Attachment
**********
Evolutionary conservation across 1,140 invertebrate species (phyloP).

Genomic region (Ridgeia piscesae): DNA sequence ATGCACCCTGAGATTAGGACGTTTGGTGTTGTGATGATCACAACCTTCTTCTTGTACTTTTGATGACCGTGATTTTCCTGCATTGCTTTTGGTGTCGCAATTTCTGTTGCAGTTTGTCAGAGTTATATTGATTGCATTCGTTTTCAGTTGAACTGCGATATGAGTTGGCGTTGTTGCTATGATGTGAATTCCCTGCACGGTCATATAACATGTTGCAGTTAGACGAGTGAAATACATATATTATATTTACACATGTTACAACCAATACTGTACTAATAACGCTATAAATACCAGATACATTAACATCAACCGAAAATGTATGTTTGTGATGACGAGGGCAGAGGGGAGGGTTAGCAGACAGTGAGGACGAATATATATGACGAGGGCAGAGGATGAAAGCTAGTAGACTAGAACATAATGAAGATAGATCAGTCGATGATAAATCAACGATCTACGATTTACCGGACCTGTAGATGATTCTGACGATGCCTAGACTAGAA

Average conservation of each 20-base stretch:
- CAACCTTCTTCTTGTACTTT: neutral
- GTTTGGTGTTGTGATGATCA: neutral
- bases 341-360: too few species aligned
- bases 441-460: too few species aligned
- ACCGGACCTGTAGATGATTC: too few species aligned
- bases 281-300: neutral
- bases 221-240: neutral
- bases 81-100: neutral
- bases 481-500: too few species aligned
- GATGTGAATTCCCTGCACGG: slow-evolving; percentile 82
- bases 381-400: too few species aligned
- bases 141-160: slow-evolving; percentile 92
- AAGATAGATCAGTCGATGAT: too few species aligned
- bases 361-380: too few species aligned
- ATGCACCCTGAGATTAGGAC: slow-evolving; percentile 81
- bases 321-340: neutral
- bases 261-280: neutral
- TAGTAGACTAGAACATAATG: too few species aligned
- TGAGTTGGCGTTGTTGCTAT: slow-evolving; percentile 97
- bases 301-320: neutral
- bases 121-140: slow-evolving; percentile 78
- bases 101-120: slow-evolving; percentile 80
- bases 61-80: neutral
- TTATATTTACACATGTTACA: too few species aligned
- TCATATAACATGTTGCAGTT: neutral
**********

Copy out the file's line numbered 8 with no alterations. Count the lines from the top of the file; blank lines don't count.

- ACCGGACCTGTAGATGATTC: too few species aligned